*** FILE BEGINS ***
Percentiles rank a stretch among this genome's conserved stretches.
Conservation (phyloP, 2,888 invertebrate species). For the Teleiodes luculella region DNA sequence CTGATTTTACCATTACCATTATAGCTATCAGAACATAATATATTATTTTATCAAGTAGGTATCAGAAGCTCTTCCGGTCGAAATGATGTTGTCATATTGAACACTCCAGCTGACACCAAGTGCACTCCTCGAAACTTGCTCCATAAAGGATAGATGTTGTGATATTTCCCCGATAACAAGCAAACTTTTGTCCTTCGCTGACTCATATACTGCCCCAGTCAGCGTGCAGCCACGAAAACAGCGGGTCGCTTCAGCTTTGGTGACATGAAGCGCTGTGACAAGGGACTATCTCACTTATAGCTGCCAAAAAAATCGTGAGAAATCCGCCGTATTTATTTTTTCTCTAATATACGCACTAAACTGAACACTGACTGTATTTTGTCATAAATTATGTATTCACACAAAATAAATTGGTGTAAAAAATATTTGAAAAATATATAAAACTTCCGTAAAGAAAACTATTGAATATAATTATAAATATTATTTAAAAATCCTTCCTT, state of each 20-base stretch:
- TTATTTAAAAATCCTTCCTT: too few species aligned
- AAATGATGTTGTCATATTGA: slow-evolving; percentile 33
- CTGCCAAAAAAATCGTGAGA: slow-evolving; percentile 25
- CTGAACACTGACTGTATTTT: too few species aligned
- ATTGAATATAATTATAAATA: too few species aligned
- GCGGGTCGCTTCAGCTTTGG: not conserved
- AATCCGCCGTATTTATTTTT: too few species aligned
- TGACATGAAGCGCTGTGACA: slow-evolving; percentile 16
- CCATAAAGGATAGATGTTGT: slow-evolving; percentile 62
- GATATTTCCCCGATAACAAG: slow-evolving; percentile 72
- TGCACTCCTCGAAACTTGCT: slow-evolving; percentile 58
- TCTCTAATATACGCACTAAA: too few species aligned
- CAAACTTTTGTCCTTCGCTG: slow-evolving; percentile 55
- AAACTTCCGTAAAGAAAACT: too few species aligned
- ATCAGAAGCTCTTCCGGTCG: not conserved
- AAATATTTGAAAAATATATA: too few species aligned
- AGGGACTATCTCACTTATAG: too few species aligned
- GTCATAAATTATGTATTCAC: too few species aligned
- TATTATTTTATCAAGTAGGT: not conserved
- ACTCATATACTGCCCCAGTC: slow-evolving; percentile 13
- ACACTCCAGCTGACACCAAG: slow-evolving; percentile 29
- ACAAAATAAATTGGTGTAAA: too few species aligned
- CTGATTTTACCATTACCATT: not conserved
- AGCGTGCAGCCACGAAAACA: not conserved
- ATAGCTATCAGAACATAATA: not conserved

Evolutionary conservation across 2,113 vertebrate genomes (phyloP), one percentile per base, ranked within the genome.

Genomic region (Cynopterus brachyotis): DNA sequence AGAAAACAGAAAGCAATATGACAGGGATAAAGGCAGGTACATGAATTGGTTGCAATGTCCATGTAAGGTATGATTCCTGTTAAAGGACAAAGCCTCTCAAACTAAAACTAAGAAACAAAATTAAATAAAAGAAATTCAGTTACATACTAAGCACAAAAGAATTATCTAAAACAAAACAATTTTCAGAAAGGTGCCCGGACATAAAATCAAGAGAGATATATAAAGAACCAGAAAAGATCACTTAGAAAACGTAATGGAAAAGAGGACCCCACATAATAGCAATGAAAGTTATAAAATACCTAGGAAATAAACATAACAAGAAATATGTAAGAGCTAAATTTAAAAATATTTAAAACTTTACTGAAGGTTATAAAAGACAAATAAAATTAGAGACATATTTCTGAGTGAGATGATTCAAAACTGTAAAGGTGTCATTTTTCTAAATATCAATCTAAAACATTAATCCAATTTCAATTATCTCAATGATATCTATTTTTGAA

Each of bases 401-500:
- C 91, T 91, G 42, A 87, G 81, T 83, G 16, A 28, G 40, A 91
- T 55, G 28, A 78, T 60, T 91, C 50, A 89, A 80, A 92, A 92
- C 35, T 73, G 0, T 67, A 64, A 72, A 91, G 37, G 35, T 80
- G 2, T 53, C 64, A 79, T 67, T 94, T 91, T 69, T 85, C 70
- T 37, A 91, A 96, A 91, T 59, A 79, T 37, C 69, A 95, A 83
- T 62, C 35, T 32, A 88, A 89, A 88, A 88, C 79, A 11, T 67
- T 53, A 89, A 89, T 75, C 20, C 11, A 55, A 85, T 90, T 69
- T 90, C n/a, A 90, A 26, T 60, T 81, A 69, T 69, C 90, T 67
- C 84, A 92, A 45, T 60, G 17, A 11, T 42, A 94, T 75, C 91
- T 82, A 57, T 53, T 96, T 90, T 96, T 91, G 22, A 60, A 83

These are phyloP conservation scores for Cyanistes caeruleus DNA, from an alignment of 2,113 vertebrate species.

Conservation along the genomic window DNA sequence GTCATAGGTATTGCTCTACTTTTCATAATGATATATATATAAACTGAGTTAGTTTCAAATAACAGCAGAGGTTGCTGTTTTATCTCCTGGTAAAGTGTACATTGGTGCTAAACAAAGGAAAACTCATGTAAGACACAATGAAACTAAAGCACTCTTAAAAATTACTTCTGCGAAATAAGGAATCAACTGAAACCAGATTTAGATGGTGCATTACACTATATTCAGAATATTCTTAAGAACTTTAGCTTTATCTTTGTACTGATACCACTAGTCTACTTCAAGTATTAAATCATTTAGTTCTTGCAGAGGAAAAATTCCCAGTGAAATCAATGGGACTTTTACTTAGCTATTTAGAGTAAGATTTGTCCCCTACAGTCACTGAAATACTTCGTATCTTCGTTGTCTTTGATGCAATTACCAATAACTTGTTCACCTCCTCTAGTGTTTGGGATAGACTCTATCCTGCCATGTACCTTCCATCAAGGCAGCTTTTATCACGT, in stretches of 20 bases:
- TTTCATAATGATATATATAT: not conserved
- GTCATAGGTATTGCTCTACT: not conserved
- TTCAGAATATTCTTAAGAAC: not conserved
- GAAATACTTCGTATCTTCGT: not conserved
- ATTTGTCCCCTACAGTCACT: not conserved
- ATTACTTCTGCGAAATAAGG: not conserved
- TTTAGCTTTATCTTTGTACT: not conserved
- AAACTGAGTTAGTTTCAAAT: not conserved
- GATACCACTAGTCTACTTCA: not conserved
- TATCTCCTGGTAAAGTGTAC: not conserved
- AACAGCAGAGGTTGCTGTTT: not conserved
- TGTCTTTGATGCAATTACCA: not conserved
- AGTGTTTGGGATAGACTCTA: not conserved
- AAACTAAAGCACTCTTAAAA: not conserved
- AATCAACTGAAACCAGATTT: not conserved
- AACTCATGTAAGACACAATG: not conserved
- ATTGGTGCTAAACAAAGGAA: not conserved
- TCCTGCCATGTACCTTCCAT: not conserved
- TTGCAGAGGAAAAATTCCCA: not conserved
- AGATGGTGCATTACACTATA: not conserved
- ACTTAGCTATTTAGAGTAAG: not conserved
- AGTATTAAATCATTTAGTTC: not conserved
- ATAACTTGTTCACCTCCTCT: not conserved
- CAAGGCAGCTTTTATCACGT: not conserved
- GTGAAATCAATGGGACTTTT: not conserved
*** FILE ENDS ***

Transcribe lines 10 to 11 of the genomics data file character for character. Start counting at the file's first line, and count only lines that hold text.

- TGACATGAAGCGCTGTGACA: slow-evolving; percentile 16
- CCATAAAGGATAGATGTTGT: slow-evolving; percentile 62